• Open Access

Repair mechanisms of bone marrow mesenchymal stem cells in myocardial infarction


Correspondence to: Jingfeng WANG, M.D. and Tong WANG, M.D.,Cardiovascular Medicine, The Sun Yat-sen Memorial Hospital of Sun Yat-sen University, 107 Yanjiang Xi Road, Guangzhou 510120, China.
Tel.: (8620)8133–2430
Fax: (8620)8133–2430
E-mail: Dr.wangjf@hotmail.com; tongwang163@yahoo.com.cn


  • • Introduction
  • • Transdifferentiation
    • - MSCs differentiate into cardiomyocytes
    • - MSCs differentiate into vascular cells
  • • Paracrine effects
    • - Endogenous cardiac regeneration induced by paracrine effects
    • - Neovascularization induced by paracrine effects
    • - Anti-inflammatory effect of MSCs
    • - Anti-apoptotic effects by MSCs
    • - Cardiac remodelling induced by paracrine effects
    • - Paracrine-mediated cardiac contractility
    • - Cardiac metabolic modulation by MSCs
  • • Other potential effects
    • - Cardiac nerve sprouting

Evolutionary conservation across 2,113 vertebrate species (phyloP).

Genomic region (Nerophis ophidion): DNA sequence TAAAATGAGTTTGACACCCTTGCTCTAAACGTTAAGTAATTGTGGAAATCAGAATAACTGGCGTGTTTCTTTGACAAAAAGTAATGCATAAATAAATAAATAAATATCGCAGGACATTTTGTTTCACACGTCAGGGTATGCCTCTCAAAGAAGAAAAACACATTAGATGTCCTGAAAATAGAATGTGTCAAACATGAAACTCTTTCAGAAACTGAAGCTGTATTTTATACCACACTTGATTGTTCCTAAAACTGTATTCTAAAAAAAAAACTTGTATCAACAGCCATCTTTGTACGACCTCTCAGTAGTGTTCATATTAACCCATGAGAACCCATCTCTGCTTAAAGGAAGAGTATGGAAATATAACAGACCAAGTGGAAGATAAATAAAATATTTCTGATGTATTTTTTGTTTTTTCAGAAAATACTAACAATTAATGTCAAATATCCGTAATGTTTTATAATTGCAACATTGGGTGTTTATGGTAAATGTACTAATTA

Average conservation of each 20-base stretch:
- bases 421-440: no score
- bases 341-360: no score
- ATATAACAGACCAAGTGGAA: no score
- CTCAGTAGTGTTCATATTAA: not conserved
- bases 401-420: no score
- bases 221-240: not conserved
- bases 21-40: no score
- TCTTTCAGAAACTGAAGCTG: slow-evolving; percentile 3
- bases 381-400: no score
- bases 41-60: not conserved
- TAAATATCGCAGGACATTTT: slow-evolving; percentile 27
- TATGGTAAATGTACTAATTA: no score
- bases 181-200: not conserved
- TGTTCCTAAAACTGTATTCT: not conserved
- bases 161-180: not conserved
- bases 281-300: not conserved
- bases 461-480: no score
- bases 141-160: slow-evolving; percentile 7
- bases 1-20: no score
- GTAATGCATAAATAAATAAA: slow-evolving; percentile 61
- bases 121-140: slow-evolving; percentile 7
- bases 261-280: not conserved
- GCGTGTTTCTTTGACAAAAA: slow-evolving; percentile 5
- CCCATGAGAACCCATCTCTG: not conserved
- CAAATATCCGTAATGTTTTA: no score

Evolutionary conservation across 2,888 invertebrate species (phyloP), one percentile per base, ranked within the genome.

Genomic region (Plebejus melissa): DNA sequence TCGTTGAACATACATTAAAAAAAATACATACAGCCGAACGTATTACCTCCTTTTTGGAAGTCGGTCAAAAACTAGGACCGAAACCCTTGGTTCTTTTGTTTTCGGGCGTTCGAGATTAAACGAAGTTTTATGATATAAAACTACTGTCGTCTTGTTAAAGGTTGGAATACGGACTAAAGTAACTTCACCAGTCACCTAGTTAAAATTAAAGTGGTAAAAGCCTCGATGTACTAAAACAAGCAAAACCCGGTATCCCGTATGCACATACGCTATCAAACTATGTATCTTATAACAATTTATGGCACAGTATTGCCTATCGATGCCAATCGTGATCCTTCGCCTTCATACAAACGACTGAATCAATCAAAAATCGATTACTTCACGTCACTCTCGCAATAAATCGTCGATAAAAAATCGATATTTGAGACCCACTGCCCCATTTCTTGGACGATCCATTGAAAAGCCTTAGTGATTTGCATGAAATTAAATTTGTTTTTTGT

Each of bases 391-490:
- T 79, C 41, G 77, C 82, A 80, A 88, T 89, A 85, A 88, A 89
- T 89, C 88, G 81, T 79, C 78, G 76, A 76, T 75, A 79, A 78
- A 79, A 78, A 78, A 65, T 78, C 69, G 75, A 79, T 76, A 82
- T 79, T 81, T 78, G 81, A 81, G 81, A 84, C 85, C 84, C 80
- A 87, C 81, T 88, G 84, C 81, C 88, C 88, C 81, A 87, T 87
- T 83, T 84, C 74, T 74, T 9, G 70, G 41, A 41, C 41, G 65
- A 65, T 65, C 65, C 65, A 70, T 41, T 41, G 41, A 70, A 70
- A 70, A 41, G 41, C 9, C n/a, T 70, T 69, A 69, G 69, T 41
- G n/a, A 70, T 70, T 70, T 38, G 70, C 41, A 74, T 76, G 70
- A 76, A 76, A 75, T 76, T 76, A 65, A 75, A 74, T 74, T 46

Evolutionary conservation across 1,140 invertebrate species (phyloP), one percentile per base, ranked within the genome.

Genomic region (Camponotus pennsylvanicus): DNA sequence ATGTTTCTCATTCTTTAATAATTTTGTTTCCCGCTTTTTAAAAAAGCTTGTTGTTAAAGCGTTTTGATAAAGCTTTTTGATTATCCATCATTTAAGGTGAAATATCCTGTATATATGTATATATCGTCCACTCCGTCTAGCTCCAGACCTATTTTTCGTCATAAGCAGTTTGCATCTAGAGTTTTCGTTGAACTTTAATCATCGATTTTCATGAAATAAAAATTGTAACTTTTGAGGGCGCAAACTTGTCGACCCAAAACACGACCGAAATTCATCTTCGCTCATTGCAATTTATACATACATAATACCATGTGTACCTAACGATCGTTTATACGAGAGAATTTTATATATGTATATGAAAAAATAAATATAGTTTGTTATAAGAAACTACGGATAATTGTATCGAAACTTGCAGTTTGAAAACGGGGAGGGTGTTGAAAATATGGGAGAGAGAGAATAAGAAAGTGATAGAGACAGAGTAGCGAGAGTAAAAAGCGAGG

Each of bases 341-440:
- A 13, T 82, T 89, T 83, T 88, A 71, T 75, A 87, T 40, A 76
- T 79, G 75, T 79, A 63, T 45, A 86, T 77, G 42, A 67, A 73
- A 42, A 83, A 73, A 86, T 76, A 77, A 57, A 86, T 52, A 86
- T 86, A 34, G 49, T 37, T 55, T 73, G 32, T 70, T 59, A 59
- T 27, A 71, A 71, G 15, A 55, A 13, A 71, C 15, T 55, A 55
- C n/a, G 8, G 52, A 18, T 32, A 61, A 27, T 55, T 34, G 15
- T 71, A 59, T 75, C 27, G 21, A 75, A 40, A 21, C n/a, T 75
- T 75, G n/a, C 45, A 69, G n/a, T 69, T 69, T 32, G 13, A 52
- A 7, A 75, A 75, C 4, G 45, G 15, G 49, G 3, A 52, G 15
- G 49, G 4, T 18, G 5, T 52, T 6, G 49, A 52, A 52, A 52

• - Anti-arrhythmic potential
  • • Conclusion

The prognosis of patients with myocardial infarction (MI) and resultant chronic heart failure remains extremely poor despite advances in optimal medical therapy and interventional procedures. Animal experiments and clinical trials using adult stem cell therapy following MI have shown a global improvement of myocardial function. Bone marrow-derived mesenchymal stem cells (MSCs) hold promise for cardiac repair following MI, due to their multilineage, self-renewal and proliferation potential. In addition, MSCs can be easily isolated, expanded in culture, and have immunoprivileged properties to the host tissue. Experimental studies and clinical trials have revealed that MSCs not only differentiate into cardiomyocytes and vascular cells, but also secrete amounts of growth factors and cytokines which may mediate endogenous regeneration via activation of resident cardiac stem cells and other stem cells, as well as induce neovascularization, anti-inflammation, anti-apoptosis, anti-remodelling and cardiac contractility in a paracrine manner. It has also been postulated that the anti-arrhythmic and cardiac nerve sprouting potential of MSCs may contribute to their beneficial effects in cardiac repair. Most molecular and cellular mechanisms involved in the MSC-based therapy after MI are still unclear at present. This article reviews the potential repair mechanisms of MSCs in the setting of MI.